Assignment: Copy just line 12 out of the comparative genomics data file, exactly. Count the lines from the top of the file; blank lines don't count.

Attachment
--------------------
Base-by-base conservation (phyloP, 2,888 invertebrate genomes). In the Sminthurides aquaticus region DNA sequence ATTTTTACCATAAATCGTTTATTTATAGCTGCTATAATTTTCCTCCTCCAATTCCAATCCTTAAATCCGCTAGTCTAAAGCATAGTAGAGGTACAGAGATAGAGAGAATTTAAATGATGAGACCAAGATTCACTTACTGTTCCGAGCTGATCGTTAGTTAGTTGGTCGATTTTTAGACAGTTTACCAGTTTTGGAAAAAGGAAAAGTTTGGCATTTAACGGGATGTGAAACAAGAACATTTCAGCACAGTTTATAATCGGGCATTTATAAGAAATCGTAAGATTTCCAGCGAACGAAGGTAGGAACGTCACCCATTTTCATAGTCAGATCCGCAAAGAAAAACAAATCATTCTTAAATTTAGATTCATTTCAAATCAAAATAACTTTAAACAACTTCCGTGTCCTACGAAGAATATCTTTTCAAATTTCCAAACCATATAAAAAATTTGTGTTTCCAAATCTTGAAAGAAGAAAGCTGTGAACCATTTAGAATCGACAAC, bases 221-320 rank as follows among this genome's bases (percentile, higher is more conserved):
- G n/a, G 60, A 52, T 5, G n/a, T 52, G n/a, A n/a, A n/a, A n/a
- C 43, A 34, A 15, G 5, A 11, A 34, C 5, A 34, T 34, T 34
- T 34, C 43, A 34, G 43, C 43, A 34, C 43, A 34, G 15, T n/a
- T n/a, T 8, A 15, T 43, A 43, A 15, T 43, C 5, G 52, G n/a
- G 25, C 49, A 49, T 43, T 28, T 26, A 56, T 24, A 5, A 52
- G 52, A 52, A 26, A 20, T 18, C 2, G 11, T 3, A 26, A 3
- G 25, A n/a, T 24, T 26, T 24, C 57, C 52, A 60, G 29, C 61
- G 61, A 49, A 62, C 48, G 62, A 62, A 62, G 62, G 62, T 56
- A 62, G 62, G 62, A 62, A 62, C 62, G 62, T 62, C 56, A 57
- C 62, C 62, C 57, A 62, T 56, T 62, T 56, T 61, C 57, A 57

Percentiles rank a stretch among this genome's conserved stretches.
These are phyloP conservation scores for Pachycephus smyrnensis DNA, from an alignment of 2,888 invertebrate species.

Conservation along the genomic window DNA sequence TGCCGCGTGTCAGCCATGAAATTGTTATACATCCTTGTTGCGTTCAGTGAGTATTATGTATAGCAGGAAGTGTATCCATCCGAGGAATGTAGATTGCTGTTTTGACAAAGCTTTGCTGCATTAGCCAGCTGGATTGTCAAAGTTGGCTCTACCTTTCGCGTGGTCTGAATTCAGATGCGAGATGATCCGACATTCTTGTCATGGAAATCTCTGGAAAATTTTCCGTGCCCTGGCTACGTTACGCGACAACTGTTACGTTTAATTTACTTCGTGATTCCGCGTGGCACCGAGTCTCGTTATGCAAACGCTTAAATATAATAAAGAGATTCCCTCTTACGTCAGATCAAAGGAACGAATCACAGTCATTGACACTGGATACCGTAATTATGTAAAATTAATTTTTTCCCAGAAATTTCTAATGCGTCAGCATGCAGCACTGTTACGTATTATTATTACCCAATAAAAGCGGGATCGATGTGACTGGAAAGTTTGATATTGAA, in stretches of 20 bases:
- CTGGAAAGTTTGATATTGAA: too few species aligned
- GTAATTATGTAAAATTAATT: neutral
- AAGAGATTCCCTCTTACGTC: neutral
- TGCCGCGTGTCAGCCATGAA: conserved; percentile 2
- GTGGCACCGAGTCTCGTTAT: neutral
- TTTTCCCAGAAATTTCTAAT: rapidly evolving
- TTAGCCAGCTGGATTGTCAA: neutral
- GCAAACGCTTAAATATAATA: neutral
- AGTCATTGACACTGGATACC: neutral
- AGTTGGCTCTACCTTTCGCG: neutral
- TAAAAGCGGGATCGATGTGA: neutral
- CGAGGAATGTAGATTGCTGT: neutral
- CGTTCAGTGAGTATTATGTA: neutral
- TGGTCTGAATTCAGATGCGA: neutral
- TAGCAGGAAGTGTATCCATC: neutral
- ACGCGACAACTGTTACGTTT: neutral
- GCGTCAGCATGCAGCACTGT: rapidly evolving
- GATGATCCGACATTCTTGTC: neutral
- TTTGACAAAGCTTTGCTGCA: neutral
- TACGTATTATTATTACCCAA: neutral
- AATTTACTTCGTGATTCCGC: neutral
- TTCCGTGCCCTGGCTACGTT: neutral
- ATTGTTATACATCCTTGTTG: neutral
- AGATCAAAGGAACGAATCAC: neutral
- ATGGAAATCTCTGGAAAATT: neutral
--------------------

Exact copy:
Percentiles rank a stretch among this genome's conserved stretches.